For God has not given us a spirit of fear, but of power and of love and of a sound mind.
2 Timothy 1:7, NKJV
When I was ten years old, my Mom enrolled me in swimming lessons. I don’t remember much of that summer except the thing that changed my relationship to deep bodies of water.
One day, while I was learning to dive into the deep end, the instructor clipped my shin on the diving board as he threw me into the water. On that day, I went straight to the bottom of the pool and stayed longer than expected. However, I managed to fight through the pain and make my way back up to the surface. Once my instructor checked me over for broken bones, he told me to get right back up on the diving board and do it again. I finished the day strong and even though she didn’t say it, I could feel that Mom was proud of my accomplishment.
The next day I went back to swimming class and was ready to tackle the next set of lessons. That day, we would be diving on our own. As I waited my turn, I decided to dip into the water and look at the deepness of the water. I don’t know why I did it, but I wish I never had. Seeing the deep sea of the endless blue of the 12-foot end of the pool filled me with fear. Even though I had dived into that water repeatedly the day before, even with an injury, seeing where I would be landing caused an unexplainable fear. That fear stuck with me during my turn to dive, and I clammed up and had one of my worst days in swimming. The instructor was confused as well as my Mom. I was disappointed but was too embarrassed to tell them what happened.
I never dived again, and my fear of deep water permeated my life until I decided to face my fear in preparation for a family cruise to the Caribbean. I took swimming lessons and started diving again. When the time came to go snorkeling, I decided to join my cousin in the ultimate test to face my fear of deep water.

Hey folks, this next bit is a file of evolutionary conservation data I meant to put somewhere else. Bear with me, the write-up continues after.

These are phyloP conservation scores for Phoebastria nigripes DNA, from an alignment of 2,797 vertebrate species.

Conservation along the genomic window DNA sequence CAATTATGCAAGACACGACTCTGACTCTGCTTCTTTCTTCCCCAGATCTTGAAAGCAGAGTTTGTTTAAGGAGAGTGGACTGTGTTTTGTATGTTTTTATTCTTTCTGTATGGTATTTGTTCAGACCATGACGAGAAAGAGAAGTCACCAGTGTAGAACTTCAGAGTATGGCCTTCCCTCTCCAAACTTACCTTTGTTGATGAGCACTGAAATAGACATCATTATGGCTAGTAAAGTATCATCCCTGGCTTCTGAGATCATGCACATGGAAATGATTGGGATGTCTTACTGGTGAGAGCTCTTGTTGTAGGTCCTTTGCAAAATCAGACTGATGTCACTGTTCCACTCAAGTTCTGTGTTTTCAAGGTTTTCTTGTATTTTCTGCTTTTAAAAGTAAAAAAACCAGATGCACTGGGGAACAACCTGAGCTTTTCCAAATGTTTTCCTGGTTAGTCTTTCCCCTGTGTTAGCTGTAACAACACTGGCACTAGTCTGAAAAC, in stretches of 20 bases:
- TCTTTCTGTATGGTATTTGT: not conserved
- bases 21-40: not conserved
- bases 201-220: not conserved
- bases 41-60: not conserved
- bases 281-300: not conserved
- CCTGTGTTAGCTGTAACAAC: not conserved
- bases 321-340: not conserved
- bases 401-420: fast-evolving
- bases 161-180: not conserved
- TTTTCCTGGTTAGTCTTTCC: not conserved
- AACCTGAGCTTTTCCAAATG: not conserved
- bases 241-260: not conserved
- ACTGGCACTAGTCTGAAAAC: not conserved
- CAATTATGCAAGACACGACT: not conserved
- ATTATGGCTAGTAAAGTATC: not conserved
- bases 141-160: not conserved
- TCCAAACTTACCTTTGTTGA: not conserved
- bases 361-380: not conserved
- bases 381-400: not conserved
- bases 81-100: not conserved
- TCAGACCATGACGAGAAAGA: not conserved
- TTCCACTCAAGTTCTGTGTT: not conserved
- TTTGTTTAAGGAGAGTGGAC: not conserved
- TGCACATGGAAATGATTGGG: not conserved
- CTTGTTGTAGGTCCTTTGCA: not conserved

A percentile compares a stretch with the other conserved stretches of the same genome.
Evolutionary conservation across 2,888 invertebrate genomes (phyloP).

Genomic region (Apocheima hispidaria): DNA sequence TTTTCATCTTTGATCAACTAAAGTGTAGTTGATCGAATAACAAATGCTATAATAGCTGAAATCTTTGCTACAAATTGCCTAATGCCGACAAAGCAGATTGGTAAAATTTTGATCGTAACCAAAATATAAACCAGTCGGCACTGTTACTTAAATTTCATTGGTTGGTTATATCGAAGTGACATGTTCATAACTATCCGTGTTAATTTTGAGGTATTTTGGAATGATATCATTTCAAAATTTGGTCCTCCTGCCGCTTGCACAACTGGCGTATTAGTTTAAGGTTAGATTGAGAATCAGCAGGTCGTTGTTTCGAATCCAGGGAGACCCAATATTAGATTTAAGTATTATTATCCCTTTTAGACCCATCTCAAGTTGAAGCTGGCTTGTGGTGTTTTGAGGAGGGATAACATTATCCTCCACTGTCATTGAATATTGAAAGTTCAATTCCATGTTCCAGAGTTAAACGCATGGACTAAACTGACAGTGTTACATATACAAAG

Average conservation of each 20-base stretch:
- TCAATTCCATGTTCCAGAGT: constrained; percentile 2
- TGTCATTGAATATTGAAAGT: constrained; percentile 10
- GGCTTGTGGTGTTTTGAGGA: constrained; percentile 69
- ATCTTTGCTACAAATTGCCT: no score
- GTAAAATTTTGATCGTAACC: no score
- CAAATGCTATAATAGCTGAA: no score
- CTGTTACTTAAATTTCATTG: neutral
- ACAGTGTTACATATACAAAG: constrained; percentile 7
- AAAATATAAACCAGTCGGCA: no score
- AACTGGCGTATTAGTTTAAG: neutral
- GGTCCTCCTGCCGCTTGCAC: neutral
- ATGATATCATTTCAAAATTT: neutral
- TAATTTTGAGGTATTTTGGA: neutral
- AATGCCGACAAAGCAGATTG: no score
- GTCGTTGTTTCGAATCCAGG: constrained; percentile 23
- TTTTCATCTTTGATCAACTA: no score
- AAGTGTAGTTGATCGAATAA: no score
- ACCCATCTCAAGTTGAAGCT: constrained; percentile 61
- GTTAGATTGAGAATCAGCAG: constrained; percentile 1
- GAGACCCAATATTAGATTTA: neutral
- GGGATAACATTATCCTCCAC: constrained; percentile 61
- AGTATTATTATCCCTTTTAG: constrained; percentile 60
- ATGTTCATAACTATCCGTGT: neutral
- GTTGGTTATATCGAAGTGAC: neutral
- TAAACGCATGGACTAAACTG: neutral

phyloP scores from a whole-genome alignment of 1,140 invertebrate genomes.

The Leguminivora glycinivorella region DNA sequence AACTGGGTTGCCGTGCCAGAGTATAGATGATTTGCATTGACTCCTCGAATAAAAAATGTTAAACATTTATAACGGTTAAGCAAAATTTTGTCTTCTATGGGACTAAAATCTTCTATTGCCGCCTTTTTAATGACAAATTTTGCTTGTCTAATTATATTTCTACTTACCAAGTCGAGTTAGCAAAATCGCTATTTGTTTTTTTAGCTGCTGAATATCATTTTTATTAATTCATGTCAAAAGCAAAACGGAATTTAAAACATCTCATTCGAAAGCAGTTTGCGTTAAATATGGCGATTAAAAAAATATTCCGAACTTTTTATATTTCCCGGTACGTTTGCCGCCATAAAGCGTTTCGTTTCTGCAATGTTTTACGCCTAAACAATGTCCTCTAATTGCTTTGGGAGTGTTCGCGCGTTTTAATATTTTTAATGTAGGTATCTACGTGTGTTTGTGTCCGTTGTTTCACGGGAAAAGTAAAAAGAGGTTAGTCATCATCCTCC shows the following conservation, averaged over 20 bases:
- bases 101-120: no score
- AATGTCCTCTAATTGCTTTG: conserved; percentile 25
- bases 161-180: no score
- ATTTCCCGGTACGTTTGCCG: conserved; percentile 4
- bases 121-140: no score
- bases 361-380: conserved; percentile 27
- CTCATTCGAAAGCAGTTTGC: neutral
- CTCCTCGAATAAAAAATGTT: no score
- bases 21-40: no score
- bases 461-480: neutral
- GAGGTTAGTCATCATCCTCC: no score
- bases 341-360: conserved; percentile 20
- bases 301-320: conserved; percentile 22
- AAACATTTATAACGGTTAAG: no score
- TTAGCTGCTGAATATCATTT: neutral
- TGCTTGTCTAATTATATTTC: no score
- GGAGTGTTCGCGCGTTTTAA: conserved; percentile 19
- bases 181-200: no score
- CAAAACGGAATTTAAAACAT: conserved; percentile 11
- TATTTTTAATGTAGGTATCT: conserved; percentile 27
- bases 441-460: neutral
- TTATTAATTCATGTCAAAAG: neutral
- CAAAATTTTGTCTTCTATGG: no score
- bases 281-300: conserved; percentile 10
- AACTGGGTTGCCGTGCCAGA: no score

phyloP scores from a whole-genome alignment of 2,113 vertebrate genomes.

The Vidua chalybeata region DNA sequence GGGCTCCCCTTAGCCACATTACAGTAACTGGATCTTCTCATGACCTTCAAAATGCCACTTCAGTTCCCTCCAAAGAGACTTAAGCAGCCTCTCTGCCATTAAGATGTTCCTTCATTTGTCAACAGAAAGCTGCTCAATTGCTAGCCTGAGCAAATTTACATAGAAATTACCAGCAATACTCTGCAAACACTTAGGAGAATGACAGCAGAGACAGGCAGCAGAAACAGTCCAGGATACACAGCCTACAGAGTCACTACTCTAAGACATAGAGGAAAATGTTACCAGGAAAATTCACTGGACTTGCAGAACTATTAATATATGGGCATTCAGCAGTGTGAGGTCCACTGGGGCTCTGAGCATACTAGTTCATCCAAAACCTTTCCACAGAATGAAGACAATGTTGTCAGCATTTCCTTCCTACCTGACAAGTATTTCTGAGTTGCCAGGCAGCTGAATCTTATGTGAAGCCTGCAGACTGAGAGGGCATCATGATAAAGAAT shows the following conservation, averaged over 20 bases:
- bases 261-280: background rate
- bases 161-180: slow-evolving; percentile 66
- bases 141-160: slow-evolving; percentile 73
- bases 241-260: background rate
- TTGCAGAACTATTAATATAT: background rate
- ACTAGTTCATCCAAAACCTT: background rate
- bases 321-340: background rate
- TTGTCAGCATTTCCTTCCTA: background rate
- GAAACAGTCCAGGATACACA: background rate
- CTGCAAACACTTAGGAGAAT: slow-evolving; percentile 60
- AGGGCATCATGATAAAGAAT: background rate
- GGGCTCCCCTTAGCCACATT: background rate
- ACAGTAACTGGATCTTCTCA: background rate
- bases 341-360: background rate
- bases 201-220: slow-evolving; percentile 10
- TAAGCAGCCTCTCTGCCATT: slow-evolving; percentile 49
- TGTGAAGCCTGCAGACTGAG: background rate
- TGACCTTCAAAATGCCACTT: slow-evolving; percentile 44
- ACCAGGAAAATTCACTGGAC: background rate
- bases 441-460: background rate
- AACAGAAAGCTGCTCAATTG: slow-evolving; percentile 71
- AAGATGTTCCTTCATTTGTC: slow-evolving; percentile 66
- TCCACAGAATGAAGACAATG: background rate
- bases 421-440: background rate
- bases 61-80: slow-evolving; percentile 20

To go snorkeling, we were taken via a banana boat offshore. As I sat on the back of the banana boat, I fell into the ocean. Fear caused me to grip onto the slippery banana boat as the speed boat carried us along. It took what seemed like forever for my cousin and the rest of the people on the banana boat to get the crew to stop the speedboat. By that time, I knew that I would never go back into the ocean ever again. This time, I chose to let the fear envelop me and I have never been back in deep water again.
In fact, that fear has permeated my relationship to any water that I feel is dangerous, including driving in heavy rain. Even though I am in a car, the same fear that I felt as a child and in that ocean comes as I creep along in my car to get to a destination. There have even been times that I have pulled over to wait out storms.
Fast forward today. I wish that I had gone snorkeling that day. I wish that I had faced my fear like times before. I don’t know what made that time in the Caribbean different. I don’t know why I couldn’t do what I did when I was younger when I continued diving off that board after being injured. I don’t know why seeing the deep water was the thing that made me so afraid the next day in swimming class. The fact of the matter is, I never drowned in any of those instances, including after my fall into the ocean. The fact is, I have always made it safely to my destinations in heavy rain. I am no psychologist, but I suspect, it has something to do with trust and faith.